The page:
I don’t know what any of it means right now and I almost want to go into “radio silence” mode from now until next December and just let the thing work its magic on me (and my daughter). A side note about taking my daughter to see it. She’ll be six and a half when it comes out. I was six and a bit when I saw “The Empire Strikes Back” in the theatre with my Dad for the first time. I have not yet watched a single Star Wars movie with her yet, although she and I have been making our way through the very excellent “Star Wars: Rebels” animated show currently airing on the Disney Channel. There’s a part of me that thinks “She’s too young” but a bigger more selfish part of me that just wants to experience this with her. A dear friend of ours got some troubling, potentially life altering medical news a couple of weeks ago, and when he got home from the doctors he said to his three daughters, “We’re watching Star Wars tonight” without saying why. He didn’t want to worry them, but he too was harbouring this secret yearning to watch these movies with his kids but just didn’t know when the right time would be. Sadly, life doesn’t allow for things to play out as we imagine sometimes. After watching the first one (episode IV, obvs) he was about to show them “Empire Strikes Back” when his wife intervened and thought his youngest daughter was too young. HIS YOUNGEST DAUGHTER IS NINE, EVERYBODY. So they stopped after the first one, and I hope and PRAY that he gets to show the entire trilogy AND the disappointing prequels to them when all his kids are old enough. Hell, I hope he gets to show them to his future potential grandkids, but we just don’t know how everything is going to play out. But we never do, do we?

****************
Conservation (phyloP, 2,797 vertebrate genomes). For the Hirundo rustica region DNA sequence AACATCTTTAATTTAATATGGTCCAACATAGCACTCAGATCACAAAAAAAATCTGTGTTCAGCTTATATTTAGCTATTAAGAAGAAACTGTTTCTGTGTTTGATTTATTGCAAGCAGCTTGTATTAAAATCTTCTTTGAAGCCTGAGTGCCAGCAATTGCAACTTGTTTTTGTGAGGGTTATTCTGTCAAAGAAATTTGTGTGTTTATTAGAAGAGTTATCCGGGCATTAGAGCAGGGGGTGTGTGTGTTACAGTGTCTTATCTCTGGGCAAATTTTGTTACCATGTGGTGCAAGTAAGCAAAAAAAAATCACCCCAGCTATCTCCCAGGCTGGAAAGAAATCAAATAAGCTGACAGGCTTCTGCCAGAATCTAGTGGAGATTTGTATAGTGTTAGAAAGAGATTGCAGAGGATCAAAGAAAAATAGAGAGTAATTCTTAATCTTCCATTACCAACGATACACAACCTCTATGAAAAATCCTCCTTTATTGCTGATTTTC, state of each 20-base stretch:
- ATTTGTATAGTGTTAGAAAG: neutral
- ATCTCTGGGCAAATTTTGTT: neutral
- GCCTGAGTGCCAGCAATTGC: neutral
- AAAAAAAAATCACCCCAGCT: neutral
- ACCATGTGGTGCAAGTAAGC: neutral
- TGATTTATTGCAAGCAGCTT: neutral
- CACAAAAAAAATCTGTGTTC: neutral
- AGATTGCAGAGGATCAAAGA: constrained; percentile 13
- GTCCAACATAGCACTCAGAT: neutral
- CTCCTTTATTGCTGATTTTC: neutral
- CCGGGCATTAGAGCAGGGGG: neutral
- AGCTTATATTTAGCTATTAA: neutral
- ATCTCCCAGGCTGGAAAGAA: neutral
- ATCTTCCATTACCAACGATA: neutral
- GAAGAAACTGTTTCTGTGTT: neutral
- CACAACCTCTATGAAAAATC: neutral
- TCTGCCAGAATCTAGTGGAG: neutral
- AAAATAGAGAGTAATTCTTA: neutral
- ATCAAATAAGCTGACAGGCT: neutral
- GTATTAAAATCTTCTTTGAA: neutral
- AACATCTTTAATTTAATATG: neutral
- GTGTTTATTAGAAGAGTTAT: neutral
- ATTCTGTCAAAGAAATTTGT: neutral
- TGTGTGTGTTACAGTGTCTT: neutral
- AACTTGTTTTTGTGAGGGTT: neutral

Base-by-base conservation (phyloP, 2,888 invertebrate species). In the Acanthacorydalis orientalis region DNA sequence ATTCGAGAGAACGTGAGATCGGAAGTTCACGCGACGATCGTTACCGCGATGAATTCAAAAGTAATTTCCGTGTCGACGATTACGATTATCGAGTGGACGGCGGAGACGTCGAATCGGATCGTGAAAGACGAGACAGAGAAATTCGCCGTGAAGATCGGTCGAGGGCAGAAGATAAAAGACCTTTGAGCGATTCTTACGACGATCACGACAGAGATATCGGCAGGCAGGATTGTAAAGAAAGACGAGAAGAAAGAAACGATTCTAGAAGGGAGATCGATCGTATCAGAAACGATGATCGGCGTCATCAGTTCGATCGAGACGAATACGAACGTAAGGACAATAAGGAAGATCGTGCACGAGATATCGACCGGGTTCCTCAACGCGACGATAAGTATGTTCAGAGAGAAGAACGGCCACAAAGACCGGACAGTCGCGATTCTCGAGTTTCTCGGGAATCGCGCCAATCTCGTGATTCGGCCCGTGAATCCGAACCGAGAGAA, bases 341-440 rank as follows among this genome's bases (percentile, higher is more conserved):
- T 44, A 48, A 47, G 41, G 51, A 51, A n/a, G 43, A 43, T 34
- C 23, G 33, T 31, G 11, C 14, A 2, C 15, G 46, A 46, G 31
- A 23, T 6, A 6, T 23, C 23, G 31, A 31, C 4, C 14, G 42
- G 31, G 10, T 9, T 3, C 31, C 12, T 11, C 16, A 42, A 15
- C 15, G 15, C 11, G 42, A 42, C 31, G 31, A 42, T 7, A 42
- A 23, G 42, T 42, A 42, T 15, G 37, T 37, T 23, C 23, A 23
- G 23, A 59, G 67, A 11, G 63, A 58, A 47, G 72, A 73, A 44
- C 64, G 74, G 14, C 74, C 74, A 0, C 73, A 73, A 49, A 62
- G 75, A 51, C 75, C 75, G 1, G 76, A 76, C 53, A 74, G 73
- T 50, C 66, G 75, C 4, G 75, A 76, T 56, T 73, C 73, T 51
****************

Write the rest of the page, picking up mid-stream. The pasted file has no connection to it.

Like the voice in the trailer says, there is the dark side…..but also the light. And I’m trying to stick to the light, despite the potential for being blinded by lensflare.